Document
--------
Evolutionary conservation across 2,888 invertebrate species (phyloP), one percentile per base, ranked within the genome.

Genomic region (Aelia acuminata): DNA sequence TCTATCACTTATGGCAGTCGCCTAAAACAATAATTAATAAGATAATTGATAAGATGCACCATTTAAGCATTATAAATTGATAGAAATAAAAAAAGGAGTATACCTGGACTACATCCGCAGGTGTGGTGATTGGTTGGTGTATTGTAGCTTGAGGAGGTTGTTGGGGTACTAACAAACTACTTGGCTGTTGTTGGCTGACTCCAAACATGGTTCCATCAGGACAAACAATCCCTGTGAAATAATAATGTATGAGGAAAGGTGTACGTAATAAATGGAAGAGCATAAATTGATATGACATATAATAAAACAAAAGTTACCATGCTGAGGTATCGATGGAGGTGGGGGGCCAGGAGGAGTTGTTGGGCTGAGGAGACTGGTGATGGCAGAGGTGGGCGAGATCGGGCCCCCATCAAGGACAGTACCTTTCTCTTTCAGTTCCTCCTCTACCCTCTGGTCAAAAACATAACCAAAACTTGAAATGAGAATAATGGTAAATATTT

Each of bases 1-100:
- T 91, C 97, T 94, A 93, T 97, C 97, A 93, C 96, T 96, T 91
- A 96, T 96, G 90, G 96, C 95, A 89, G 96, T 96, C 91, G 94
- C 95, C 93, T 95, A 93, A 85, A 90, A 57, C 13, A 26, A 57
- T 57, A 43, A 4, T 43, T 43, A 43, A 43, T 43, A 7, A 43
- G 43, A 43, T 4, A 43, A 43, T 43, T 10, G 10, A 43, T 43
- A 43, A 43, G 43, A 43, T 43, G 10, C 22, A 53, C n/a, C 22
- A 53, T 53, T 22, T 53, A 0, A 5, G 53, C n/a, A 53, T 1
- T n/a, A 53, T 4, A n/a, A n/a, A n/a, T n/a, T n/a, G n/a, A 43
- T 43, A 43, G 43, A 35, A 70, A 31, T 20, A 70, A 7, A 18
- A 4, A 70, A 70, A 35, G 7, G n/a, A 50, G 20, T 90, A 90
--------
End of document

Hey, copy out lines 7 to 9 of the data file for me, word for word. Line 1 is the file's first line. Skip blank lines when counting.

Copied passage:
- T 57, A 43, A 4, T 43, T 43, A 43, A 43, T 43, A 7, A 43
- G 43, A 43, T 4, A 43, A 43, T 43, T 10, G 10, A 43, T 43
- A 43, A 43, G 43, A 43, T 43, G 10, C 22, A 53, C n/a, C 22